That doesn’t mean I never got cold. My hands suffered the most, because we used buckeye minnows for bait, and my hands were constantly getting wet if the perch were biting well. After a few hours, I could hardly move them.

Dad knew it was time to leave when I stood around with my hands tucked into some place out of the cold instead of holding a pole.

When I was about 13 or 14, people started fishing on Sandy Pond with Swedish Pimple jigs. That was a wonderful innovation for us, and we completely gave up using minnows, which kept my hands a great deal warmer.

The pimples caught perch just as well as the minnows had, and often even better. I think it was Louie Ten Gauge who introduced us to the jigs. We still used mousies some days when we were on Renshaw and wanted to catch some big bluegills and sunfish, but if they didn’t show, we’d change over to pimples.

We used to take one or two trips to Black Lake and fish for walleyes. That was when I was fairly young. As I grew older, walleyes grew ever scarcer on Black Lake until it didn’t pay to drive up there for them.

It wasn’t until years later that dad and I started to fish tip-ups on Oneida for walleyes, and for several years we did really well on them, but dad never lost his love for fishing perch on Sandy Pond.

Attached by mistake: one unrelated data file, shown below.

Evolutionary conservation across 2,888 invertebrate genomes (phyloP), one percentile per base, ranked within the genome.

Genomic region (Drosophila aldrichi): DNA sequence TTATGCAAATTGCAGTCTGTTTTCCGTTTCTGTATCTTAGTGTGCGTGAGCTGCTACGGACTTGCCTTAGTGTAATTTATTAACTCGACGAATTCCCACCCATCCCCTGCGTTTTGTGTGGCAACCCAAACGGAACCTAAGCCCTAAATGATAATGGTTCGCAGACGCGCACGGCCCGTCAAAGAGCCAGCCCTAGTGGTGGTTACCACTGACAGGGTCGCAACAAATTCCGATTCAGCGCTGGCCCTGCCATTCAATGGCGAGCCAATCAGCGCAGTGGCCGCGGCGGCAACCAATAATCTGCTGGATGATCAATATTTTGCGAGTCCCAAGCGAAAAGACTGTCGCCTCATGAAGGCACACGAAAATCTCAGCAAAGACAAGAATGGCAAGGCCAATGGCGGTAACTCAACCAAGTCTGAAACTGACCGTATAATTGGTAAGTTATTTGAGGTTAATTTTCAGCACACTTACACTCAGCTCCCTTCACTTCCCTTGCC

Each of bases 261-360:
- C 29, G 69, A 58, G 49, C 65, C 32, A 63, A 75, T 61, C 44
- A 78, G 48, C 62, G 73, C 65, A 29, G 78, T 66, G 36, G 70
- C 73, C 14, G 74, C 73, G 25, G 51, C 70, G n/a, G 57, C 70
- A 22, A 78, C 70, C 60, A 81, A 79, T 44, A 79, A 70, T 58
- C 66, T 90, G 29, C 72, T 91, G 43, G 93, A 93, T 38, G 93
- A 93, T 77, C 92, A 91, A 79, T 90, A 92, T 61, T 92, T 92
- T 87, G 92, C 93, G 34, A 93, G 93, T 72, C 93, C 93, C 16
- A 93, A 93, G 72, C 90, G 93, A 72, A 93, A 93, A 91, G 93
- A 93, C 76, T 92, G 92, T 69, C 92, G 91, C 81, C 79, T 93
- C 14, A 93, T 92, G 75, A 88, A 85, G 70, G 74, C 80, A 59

After I was married and had a family, he would hit the pond on his own if I wasn’t able to go with him. It was just in his blood.

I took my boys ice fishing a few times, but I’m not sure they enjoyed it as much as I did, and after they were grown, I pretty much gave up ice fishing. I had too many other things that interested me more than freezing my buns off out on a frozen pond or lake.

The final straw came when I started spending the winters in Florida. Once I learned I could catch fish in January while wearing shorts and a T-shirt, I was done.

As long as it has been now since I fished on hard water, I still don’t even have to close my eyes to see a bobber floating in a hole filled with slushy water trying to freeze over. I can picture the bobber slowly sink as a big perch gently took the bait, or jump and plunge beneath the ice as a smaller, hungry perch grabbed the bait and ran.

On Sandy Pond, I always used a small bobber even with a Swedish Pimple. I think watching the bobber move was one thing that gave me great pleasure, almost as much as pulling in a nice jack perch that I had enticed with my lure.

If I was ever to venture out on the ice again, I would want one of the collapsible ice fishing shelters with a small heater, and I’d want to get on and off the ice with a snowmobile. Cold just isn’t in my repertoire any longer.

How things have changed, but I don’t regret a single moment of those icy days of yesteryear, especially the ones with my dad.